By Yinka Olatunbosun
Nigerian poets have been tasked with the responsibility of writing for social change. This was the highlight of the REDi WED Dialogue and PoetryFest 2020 held yesterday in commemoration of the World Environment day.
Poets drawn from different parts of Nigeria converged on a virtual platform to perform and chart a common path of engagement with the society to influence environmental policies that will improve the quality of life and protect the environment. Chaired by the writer, poet and environmentalist, Ekaette George, the session was split into two beginning with a folkloric poetry performance by Iquo Diana Abasi.
During the first panelists’ session with the theme, “Bio-diversity in Nigeria: Art and Activism”, the author and poet who chaired Friends of the Earth International from 2008 till 2012 described the human being as an “eco-system with lots of organisms living within.’’ He added that art must have a purpose and be objective.
Another poet and co-founder, Policy Alert, Tijah Bolton Akpan remarked that it is important to make sense of our environment and move towards sustainability. “The mindless of extraction of mineral resources in the Niger-Delta should be a reason for artists to write. For Diego Odoh Okenyodo, an activist poet who is one of the founders of Kaduna Writers’ League and a director at Splendors of Dawn Poetry Foundation, writing alone is not what you need to create social change.
“Writers need to learn how to write policy briefs. They need to connect with other writers and organisations,’’ he urged.
In her intervention, Betty Abah, a journalist, author also known as a women and children’s rights activist, reflected on the positive side to the covid-19 pandemic on the planet.
“The planet is heaving a sigh of relief from the weight of human activities and sheer oppression. Covid-19 should leave us better than it met us, that is it should give way to a new world order. Humans had been a threat to the environment,’’ she observed.
As the Founder and Executive Director of CEE HOPE, a girl-child rights and development non-profit organization based in Lagos, she has the first-hand experience of how women have been at the frontline of this widespread environmental degradation.
“Women suffer higher level of oppression by the extractive industry in the Niger Delta. We should use our poetry to say that we can be better than this. We should be more friendly with the earth. Writers have the responsibility to communicate this,’’ she said.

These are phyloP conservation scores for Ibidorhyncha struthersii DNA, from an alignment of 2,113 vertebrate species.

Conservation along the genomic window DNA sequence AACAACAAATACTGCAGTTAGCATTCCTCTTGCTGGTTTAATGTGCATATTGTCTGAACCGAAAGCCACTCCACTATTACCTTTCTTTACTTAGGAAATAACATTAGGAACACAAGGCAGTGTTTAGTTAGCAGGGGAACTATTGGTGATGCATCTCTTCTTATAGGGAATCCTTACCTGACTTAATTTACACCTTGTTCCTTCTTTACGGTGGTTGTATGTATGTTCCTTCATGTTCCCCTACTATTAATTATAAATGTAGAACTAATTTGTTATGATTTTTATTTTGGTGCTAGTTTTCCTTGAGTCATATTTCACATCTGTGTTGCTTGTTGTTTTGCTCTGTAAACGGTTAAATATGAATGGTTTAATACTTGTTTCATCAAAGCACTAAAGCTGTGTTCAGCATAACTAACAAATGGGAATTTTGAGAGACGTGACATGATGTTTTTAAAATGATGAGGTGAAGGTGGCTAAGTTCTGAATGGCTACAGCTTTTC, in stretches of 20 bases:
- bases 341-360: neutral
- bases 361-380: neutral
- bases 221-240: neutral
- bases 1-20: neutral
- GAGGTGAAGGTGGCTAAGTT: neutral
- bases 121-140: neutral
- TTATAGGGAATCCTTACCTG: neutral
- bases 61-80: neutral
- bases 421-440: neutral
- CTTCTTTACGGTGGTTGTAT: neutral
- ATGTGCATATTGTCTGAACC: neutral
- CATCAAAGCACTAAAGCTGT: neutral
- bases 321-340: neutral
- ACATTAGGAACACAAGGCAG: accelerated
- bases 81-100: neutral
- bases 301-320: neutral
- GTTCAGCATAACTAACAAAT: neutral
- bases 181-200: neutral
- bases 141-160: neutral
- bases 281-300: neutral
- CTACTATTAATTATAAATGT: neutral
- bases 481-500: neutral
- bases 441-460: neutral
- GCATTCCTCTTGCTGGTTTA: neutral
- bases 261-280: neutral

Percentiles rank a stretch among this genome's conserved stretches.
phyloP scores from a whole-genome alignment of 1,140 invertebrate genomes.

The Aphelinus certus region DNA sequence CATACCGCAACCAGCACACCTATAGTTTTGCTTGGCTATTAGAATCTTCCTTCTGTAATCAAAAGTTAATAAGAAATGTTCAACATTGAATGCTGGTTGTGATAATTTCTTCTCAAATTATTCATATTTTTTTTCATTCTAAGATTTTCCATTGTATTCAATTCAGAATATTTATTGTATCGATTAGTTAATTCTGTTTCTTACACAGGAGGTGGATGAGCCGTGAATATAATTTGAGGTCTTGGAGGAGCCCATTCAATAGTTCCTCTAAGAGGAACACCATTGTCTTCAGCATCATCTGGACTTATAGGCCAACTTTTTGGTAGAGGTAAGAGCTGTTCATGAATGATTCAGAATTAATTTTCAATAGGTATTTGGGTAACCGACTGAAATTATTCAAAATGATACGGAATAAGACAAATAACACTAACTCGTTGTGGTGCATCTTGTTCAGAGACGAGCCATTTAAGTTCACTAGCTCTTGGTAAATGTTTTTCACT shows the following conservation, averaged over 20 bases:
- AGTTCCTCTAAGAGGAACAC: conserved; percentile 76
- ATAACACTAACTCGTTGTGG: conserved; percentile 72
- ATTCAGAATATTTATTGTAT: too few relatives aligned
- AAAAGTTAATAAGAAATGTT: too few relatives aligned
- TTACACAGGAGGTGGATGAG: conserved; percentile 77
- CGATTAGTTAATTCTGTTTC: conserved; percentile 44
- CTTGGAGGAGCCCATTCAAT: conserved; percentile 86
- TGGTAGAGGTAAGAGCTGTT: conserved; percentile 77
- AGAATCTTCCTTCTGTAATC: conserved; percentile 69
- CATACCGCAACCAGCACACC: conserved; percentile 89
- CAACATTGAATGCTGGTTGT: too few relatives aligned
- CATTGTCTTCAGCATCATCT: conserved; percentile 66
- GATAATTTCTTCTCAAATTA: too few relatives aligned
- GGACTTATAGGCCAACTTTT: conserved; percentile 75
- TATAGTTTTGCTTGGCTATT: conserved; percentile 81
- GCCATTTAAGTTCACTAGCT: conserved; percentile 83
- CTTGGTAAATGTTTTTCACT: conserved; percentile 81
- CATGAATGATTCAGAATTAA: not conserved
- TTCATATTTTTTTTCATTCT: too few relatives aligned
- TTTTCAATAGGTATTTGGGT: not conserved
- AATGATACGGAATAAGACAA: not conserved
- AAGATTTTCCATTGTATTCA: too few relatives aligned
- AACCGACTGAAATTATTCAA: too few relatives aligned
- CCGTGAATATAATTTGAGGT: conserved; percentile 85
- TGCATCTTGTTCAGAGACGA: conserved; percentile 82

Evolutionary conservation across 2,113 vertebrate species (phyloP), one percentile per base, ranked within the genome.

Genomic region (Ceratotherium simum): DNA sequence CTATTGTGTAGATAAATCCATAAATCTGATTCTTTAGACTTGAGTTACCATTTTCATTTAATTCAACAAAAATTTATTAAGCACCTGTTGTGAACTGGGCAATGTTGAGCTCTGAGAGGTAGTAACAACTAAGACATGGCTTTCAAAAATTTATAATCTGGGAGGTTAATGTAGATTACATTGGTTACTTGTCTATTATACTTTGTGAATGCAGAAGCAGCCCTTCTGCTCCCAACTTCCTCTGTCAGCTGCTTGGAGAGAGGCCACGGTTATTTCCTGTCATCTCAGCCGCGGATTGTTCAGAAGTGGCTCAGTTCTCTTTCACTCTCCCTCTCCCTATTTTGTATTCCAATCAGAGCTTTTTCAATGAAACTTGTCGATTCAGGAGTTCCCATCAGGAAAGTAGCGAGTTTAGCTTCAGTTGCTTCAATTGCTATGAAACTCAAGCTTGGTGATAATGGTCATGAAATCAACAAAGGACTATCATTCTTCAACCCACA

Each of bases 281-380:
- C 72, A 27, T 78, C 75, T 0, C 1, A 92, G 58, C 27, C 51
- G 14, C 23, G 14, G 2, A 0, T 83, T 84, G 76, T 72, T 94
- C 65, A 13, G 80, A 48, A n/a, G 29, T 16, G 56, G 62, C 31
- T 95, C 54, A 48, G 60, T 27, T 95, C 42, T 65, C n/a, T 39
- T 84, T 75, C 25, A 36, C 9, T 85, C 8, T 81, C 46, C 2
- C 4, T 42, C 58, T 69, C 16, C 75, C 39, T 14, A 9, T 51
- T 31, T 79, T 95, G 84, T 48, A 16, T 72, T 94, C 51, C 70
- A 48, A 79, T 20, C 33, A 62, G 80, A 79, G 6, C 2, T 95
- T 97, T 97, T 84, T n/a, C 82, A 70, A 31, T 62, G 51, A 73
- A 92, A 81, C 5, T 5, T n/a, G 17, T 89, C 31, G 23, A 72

A brief poetry performance by the poet and activist, Odia Ofeimun provided a sweet interlude to the PoetryFest with poems titled “Come Over Finima and Help Us’’ and “The Mother of All Mischief.’’ Another reverberating performance came from Graciano Enwerem and later, Fortune George. The Gombe-based poet, Adam Usman Garko also performed his poem titled, “No Place Like Home.’’
At the second session titled “Communication for Change’’, Okenyodo pointed out that although writing is a solitary assignment, activism requires connecting with the people and understanding the developmental issues that need to be addressed. For Chitzi Ogbumgbada, understanding the nature of justice will prove instructive for activists.
The Founder and Executive Director, KebetKache Women Development and Resource Centre, Emem Okon, who just completed a tree planting exercise with some women added her voice to the call for action.
“Women can be change agents contributing to environmental justice. December 17 has been set aside for women in the Niger-Delta to make their voices heard in the issue of environmental justice. We go to schools and communities to support women and we give books to women to inspire them to write about the environment,’’ she said.
The World Environment Day is celebrated annually on June 5 to promote awareness and action for the protection of the environment. Inaugurated in 1974, it has been a launchpad for the global campaign on environmental issues such as marine pollution, human overpopulation, global warming, sustainable consumption and wildlife crime.